Even though new cars are less likely to need repairs than older cars, there’s still a chance that something could go wrong. An extended warranty can help you pay for repairs if something does happen, and in some cases, the cost of an extended warranty can be less than the cost of unexpected repairs.
This is especially true if you purchase a car that is known to be unreliable or expensive to maintain. Knowing that you have financial protection in case your new car needs repairs can free you up for other important things in life. This can be especially useful if you are financing your car or have made a significant down payment.
"You can only purchase an extended warranty from the dealership"
This is a common misconception that a car dealership may exploit to upsell you on their service. While dealerships may offer their own extended warranty plans, many third-party companies specialize in providing extended warranties.
Both options have advantages and disadvantages to consider. While dealership warranties are commonly offered when purchasing new cars, they may come with restrictions or exclusions. Third-party warranties provide more flexibility to entice you, but we suggest you do your research carefully, reading the fine print, to make sure they meet your specific needs.
Remember, not all extended warranties provide equal coverage, so make sure you understand what is included in each plan and whether it fits your requirements. By doing your homework upfront, you can feel confident in your choice of an auto warranty provider.
"You have to use a specific service center for repairs"
While some warranties could insist repairs be done at a specific dealership, service center, or network chain, many allow you to go to any licensed repair facility. Of course, you may still choose to use a service center within the company network for repairs because you find it more convenient or because it gives you peace of mind. Whatever your decision may be, make sure to know all your options first.
This information should be listed within the terms and conditions of your warranty, or you might find it out by contacting a company representative directly. Regardless, keep in mind that choosing a reputable repair facility can help ensure that your repairs are done correctly and that your warranty will be honored.
Generally speaking, you can choose whether to have your car serviced at a dealership or an independent repair shop as long as you adhere to the manufacturer's recommended maintenance schedule.
"Extended warranties cover all repairs"
Sadly, that's not always the case. While extended warranties do cover you in an expanded sense beyond the manufacturer's warranty, they may have exclusions and limitations. Those are mainly related to routine maintenance and wear-and-tear items like tires, brake pads, and oil changes, as well as routine maintenance and pre-existing conditions.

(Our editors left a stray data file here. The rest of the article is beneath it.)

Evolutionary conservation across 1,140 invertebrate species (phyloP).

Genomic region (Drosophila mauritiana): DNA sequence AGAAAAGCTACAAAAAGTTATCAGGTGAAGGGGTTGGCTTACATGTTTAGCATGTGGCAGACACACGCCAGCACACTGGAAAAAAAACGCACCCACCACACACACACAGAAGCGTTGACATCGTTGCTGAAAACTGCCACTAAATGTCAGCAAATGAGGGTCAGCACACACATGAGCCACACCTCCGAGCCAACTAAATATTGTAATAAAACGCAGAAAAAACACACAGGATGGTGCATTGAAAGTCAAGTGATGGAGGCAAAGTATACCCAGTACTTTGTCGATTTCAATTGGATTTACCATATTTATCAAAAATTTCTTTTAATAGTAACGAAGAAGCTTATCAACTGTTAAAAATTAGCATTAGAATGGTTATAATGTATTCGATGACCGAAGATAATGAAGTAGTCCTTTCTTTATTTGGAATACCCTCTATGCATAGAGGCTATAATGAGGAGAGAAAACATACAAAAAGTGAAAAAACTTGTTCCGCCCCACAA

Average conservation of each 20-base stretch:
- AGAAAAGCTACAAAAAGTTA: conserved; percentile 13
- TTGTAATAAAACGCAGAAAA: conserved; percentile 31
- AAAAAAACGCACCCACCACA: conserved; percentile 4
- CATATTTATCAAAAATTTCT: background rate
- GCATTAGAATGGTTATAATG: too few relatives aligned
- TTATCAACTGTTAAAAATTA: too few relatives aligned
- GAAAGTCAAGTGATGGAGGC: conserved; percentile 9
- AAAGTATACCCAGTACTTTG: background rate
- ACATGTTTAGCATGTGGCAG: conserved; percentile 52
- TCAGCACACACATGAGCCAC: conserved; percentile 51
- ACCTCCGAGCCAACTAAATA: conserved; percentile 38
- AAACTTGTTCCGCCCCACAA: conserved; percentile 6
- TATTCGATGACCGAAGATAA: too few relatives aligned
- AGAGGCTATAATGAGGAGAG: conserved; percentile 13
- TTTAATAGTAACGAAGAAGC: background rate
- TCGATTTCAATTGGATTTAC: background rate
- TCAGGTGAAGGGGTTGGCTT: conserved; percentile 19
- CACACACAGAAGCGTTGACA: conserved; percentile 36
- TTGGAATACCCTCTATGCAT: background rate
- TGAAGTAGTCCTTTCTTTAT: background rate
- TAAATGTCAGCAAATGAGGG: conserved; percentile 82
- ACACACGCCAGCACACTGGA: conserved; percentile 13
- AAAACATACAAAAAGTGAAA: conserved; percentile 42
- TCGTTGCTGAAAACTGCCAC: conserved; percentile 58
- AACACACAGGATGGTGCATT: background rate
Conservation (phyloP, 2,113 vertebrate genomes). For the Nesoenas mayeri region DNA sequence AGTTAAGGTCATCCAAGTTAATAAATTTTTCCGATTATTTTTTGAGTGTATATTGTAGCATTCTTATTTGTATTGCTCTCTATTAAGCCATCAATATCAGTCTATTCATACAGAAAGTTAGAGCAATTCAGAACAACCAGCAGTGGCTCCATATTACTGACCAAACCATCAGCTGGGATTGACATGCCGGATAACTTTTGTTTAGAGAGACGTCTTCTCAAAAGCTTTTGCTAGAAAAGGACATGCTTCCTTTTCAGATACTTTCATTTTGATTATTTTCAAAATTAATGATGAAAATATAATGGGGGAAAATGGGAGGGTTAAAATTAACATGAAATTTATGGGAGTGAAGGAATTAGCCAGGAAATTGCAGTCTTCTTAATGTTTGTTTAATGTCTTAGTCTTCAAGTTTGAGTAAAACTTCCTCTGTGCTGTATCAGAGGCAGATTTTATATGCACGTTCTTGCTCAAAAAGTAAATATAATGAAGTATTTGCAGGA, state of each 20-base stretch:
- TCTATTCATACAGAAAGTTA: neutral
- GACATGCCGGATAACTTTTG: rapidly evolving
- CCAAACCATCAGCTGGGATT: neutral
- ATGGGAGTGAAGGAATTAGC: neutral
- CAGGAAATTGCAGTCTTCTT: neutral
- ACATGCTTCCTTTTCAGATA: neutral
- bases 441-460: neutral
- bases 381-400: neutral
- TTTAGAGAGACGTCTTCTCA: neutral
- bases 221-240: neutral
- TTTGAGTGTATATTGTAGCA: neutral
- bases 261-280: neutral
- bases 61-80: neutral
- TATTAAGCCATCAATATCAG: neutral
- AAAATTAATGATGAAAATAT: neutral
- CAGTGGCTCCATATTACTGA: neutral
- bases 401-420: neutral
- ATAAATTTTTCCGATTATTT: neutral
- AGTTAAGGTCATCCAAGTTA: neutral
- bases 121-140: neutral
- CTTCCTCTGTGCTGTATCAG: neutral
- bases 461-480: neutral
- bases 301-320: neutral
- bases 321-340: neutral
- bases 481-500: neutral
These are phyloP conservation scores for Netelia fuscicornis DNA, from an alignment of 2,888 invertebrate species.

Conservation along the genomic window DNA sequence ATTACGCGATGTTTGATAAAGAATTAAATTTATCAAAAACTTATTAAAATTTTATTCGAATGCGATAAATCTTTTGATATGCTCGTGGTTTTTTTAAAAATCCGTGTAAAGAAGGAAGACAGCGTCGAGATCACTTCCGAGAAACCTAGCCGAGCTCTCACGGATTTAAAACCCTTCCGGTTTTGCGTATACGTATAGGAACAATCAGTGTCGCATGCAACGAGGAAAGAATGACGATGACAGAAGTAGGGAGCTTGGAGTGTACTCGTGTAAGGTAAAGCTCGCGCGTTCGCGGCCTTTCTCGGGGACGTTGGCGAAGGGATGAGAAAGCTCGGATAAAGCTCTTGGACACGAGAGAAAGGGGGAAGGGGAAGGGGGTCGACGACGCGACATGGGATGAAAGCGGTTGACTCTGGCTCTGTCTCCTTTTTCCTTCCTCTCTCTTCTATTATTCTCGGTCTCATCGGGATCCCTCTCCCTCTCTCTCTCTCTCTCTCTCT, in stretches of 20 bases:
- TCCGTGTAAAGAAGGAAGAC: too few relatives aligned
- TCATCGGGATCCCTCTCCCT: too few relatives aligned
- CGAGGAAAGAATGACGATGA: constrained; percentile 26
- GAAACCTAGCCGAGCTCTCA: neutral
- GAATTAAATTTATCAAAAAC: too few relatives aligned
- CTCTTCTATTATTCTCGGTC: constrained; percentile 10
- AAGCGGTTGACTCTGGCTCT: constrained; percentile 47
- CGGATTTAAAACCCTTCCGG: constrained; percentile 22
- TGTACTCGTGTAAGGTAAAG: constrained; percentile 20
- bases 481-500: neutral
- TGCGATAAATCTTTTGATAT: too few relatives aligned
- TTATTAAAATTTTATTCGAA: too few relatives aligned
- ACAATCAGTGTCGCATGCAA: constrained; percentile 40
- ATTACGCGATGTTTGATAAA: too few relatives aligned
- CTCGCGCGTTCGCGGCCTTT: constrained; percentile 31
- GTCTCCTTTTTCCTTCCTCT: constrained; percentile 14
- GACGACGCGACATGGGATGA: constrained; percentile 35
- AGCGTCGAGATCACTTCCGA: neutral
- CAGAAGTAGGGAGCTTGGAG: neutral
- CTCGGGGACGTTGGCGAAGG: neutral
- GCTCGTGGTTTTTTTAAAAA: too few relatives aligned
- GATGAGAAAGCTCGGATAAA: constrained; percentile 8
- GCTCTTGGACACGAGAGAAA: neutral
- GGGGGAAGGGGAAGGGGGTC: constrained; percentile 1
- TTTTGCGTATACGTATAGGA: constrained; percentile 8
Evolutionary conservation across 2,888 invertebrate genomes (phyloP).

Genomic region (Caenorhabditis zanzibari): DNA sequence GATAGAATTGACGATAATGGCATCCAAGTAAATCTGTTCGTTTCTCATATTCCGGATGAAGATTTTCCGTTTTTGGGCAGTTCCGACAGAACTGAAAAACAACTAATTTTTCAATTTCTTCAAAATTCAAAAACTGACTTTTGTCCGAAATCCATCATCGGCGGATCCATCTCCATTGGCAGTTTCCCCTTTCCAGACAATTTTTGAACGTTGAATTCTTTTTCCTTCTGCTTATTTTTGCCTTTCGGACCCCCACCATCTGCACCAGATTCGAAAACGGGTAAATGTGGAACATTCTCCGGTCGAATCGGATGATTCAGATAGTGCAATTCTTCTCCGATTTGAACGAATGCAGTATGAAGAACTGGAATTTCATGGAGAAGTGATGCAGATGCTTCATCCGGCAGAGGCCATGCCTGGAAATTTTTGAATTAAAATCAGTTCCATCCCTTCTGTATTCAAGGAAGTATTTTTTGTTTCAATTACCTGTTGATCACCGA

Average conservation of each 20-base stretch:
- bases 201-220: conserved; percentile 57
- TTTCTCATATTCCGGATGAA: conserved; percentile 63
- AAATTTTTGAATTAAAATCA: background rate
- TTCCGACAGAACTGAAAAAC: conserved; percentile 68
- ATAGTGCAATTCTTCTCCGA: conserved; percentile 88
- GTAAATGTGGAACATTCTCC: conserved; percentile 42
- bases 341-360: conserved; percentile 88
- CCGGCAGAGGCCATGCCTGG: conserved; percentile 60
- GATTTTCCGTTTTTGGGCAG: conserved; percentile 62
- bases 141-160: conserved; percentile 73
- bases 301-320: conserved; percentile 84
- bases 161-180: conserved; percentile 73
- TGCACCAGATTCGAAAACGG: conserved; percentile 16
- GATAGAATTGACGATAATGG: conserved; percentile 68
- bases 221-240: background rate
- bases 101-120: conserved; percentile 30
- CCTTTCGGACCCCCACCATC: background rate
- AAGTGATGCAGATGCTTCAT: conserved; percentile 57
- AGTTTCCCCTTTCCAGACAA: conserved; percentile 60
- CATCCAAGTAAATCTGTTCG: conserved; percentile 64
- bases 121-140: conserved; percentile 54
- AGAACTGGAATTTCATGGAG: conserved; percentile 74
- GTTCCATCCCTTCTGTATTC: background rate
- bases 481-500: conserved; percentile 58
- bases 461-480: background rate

It's vital to understand precisely what repairs are covered under your policy so you can make informed decisions on how to best protect your vehicle. So, like we said before, it's important to read the policy's fine print to understand what is and isn't covered before purchasing an extended warranty.
"Extended warranties are only for new cars"
While many people purchase extended warranties when they buy a new car, you can also buy them for used cars. In fact, we think purchasing an extended warranty for a used car is a smart financial decision, as older cars are more likely to break down and need repairs. When purchasing a warranty, you have to be clear about the make and model of the car, its age, its mileage, and your coverage needs. Any detail can affect the cost and coverage you receive. Here are two examples of that:
- A plan might fit your budget and cover a variety of repairs but require you to visit a specific list of service centers while providing no roadside assistance. Such a plan might end up costing you more over time if you live far away from such a center
- You could choose a plan with a higher deductible, and then pay less per month. However, you’ll pay more out of pocket if you need to make a claim
We recommend that you ask a lot of questions and read the terms of the warranty carefully so that you can make the best decision for your case.
Important Facts About Warranties
Even after clarifying the facts from the myths, you might be unsure about going forward with an extended warranty in the future. Let us help you by sharing some answers to common questions consumers ask about warranties.
And one thing to always keep in mind is that not all warranties are created equal. As a rule, we think it’s crucial to research thoroughly before committing to any type of car warranty.
What is the difference between VSCs and Auto Warranties?
Vehicle service contracts (VSCs) and manufacturer vehicle warranties can be mistaken for each other, but there are some differences. An auto warranty covers repairs for a specific amount of time or miles driven, while VSCs can provide extended coverage beyond the manufacturer's warranty period. However, be aware that routine maintenance and wear-and-tear are usually excluded from coverage under both options.
So if you’re deciding between getting an extended auto warranty or a VSC, you should do your research to see what’s covered. Some repairs may not be included in these options, so it's essential to be aware of exclusions like defects caused by a manufacturer error or damage resulting from regular use. To ensure you get the maximum benefits from your chosen plan, keep receipts for any repair work done on your car and report any mechanical breakdowns as soon as possible.
Can I buy an Auto Warranty at any time?
Auto warranties can be bought anytime, but it's best to purchase one before your original warranty expires; otherwise, the cost will likely be higher. We find that keeping the following in mind helps you make the best buying decision for your individual case: